Automatic Battery Charging Circuit

The significant usage of batteries is present everywhere, whether it is in your mobile phone, emergency light, or automobile. Chargeable batteries are also commonly used in inverters, where their DC voltage is converted to mains AC voltage and utilised to power domestic equipment during power outages.

The value of a battery stems from the fact that it stores power. Furthermore, when the power in a battery runs out, it can be replaced, topped up, or charged (obviously only with chargeable batteries), making it an extremely efficient and cost-effective power source.

A battery charger circuit may be relatively basic in construction, but batteries typically do not appreciate crude charging voltages, hence it is always advised that excellent quality, constant voltage kind of chargers be used to maintain the battery in good shape and consistent.

 Most of us are not engineers, yet we want to be able to solve and avoid battery problems in a straightforward manner. We utilise the battery charger to fix such problems. It is safe to use for all users. 

This page discusses the Automatic Battery Charger, its operating concept, and many other topics.

Fundamental Charging Parameters

While charging the battery securely, three key elements must be followed.

  1. Constant Current (CC)
  2. Constant Voltage (CV) and
  3. Auto Cut-off

Constant Current – The quantity of battery charging current is fixed in this case. The voltage is varied to keep this current flowing.This is a simple form of charging batteries, with the current level set at approximately 10% of the maximum battery rating.  This method is suitable for Ni-MH type of batteries.  The battery must be disconnected, or a timer function used once charged.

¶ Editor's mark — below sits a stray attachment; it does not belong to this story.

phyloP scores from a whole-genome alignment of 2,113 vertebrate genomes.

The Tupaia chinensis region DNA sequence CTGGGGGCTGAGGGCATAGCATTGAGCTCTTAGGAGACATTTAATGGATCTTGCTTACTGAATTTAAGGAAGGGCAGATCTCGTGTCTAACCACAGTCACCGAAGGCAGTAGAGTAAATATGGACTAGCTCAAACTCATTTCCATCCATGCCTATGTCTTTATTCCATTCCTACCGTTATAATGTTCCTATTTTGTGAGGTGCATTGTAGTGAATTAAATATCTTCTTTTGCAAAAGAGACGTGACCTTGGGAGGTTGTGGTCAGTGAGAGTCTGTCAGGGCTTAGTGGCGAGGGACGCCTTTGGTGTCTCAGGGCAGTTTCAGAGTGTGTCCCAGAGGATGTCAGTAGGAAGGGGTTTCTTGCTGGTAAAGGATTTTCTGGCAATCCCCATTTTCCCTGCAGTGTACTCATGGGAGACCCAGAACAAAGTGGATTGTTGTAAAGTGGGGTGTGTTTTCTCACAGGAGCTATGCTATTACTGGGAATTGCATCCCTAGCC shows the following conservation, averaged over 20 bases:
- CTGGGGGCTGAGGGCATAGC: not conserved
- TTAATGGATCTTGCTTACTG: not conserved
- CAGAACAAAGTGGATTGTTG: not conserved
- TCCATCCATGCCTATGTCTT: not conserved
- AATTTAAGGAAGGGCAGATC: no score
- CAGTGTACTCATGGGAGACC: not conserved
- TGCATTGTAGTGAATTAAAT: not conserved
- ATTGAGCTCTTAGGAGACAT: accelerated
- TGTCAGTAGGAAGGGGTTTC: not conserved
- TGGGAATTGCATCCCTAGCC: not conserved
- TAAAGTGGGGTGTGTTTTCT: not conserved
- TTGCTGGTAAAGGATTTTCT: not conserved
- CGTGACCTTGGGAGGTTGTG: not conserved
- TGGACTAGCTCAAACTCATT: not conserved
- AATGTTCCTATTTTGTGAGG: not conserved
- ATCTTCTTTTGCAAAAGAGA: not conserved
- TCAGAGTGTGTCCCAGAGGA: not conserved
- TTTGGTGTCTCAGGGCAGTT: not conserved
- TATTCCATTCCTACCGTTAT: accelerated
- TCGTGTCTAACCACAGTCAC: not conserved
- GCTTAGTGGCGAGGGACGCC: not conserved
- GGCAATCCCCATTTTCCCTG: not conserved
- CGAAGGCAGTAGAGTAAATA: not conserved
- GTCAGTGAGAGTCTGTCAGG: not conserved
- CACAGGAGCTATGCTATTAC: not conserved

Constant Voltage – The current will be changed as required to charge the battery while the voltage remains constant.allows the full current of the charger to flow into the battery until the power supply reaches its pre-set voltage.  The current will then taper down to a minimum value once that voltage level is reached.  The battery can be left connected to the charger until ready for use and will remain at that “float voltage”, trickle charging to compensate for normal battery self-discharge.

Auto Cut-off – It continually checks battery charging voltage and switches off the charging voltage when the battery reaches full charge.

These are the three main fundamentals that must be met in order to effectively charge the battery without reducing battery life. Let’s take a quick look at the essential characteristics listed above.

Constant Voltage Circuit

Constant voltage permits the charger’s full current to flow into the battery until the power supply reaches its predetermined voltage. Once that voltage threshold is attained, the current will taper down to a minimum. The battery may be left attached to the charger until ready to use, and it will continue to charge at that “float voltage,” trickle charging to compensate for typical battery self-discharge.

CV charging is a method of charging batteries by regulating a preset constant voltage. Its primary advantage is that it avoids overvoltages and irreversible side reactions, hence extending battery life. Due to the constant voltage, the charging current reduces as the battery charges. At a nearly stage of the charging process, a large current value is necessary to ensure a steady terminal voltage. Fast charging is provided by a high charging current ranging from 15% to 80% SOC; nevertheless, the high current strains the battery and can cause lattice collapse and pole breakage.

As previously indicated, we examine the CV mode of a lithium battery charger in which we must manage the battery voltage from 6.4V to 8.4V. The voltage regulator IC LM317 can accomplish this with only two resistors. The circuit below depicts a battery charger circuit in constant voltage mode.

To calculate the output voltage for the LM317 Regulator,

  • Vout= 1.25*(1= (R2/R1)) where, 1.25 is the reference voltage.

The output voltage (Vout) should be 8.4V in this case. The value of R1 in this circuit should be less than 1000 ohms, thus we choose a 560 Ohms Resistor. We can compute the value of R2 using the preceding algorithm.

  • 8.4V= 1.25*(1+(R2/560ohm)
  • R2= 3.3KOhm.

Alternatively, any resistor value combination that produces an output voltage of 8.4V can be used.